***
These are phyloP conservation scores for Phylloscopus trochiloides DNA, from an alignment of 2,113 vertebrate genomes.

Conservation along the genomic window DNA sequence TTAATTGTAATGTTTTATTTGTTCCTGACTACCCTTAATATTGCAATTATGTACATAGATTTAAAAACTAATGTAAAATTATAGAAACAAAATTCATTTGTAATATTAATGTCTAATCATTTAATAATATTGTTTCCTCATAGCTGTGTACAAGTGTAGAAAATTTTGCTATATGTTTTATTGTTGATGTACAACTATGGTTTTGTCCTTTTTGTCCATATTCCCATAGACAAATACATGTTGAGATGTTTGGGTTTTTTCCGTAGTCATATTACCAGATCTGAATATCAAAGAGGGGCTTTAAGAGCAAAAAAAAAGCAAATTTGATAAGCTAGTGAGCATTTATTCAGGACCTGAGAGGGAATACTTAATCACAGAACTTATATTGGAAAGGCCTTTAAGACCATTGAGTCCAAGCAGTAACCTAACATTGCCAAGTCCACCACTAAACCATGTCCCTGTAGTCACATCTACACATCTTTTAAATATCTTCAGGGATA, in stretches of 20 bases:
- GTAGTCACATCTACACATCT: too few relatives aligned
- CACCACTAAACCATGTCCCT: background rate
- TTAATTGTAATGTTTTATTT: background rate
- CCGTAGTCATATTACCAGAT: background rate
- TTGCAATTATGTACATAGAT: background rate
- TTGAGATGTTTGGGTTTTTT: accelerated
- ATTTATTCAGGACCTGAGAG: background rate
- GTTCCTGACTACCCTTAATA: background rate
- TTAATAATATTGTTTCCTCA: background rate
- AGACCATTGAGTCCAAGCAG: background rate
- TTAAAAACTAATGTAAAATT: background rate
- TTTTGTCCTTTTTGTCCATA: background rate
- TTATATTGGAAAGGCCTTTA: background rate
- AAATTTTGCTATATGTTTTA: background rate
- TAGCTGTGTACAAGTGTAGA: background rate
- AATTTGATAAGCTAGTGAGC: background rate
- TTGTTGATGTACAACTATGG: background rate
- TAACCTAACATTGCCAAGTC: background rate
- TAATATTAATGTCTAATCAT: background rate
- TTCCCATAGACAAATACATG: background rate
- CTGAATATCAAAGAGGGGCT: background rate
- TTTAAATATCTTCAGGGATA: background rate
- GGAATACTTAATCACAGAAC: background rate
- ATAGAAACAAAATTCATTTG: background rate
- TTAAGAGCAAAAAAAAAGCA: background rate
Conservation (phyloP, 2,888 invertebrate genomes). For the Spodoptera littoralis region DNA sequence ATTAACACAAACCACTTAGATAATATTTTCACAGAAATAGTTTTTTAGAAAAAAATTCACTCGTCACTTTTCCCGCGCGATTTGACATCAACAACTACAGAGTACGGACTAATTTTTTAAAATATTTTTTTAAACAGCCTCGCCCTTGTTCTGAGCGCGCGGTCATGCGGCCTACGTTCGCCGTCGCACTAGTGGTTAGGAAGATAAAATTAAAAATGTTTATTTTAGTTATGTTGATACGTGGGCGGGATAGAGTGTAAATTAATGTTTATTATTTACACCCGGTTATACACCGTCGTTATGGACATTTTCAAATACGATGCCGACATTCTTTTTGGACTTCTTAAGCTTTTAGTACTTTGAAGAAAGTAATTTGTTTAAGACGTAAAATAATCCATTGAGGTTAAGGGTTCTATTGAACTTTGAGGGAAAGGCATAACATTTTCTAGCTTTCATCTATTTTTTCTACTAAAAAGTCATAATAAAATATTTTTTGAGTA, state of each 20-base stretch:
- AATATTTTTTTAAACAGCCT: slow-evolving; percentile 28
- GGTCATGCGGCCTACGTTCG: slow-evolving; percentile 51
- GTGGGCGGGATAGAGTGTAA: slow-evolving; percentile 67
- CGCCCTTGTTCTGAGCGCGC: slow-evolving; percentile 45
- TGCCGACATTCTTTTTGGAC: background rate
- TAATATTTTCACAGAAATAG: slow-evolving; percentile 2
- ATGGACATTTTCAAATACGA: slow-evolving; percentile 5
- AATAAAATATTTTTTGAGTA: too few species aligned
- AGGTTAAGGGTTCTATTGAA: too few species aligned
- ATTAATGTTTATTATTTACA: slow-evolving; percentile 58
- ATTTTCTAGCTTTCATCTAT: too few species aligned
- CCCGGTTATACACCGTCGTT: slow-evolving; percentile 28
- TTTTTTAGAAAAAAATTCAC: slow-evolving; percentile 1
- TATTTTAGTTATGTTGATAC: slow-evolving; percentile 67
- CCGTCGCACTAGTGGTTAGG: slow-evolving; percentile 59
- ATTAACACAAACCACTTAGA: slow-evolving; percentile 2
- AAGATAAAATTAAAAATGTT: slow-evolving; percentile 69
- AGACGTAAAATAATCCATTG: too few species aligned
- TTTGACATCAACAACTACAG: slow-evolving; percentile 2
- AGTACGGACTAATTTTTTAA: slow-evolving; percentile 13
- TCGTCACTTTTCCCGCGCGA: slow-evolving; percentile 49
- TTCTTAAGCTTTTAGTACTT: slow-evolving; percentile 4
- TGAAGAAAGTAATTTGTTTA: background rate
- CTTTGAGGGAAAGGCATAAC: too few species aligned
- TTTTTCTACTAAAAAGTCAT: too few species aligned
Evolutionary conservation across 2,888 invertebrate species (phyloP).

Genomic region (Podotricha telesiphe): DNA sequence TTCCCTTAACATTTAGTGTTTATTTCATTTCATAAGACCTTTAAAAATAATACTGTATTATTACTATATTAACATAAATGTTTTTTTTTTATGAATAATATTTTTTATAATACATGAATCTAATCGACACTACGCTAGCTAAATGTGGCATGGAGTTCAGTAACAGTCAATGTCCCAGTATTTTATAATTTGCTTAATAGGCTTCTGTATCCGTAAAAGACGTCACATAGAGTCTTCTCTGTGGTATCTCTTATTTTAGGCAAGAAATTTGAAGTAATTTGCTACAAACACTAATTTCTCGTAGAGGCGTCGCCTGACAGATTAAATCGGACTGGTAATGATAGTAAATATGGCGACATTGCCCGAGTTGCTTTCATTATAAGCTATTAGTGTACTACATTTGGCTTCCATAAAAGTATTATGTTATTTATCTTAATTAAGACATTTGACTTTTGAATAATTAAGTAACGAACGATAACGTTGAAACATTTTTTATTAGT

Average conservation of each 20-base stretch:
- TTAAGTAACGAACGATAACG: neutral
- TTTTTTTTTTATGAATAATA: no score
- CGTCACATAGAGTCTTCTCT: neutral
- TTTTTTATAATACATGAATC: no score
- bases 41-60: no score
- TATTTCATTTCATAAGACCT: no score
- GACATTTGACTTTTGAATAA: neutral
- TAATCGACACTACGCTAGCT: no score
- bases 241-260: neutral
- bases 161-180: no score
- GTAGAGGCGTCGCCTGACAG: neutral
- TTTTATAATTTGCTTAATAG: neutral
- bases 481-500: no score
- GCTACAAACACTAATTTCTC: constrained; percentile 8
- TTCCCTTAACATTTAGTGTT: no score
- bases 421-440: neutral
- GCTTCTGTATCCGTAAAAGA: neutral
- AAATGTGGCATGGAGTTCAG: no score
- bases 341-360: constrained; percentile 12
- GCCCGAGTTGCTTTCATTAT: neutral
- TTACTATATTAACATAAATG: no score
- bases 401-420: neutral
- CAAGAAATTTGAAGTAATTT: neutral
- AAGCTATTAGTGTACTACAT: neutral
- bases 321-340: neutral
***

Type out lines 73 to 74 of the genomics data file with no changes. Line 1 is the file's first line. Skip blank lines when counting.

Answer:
- GCTTCTGTATCCGTAAAAGA: neutral
- AAATGTGGCATGGAGTTCAG: no score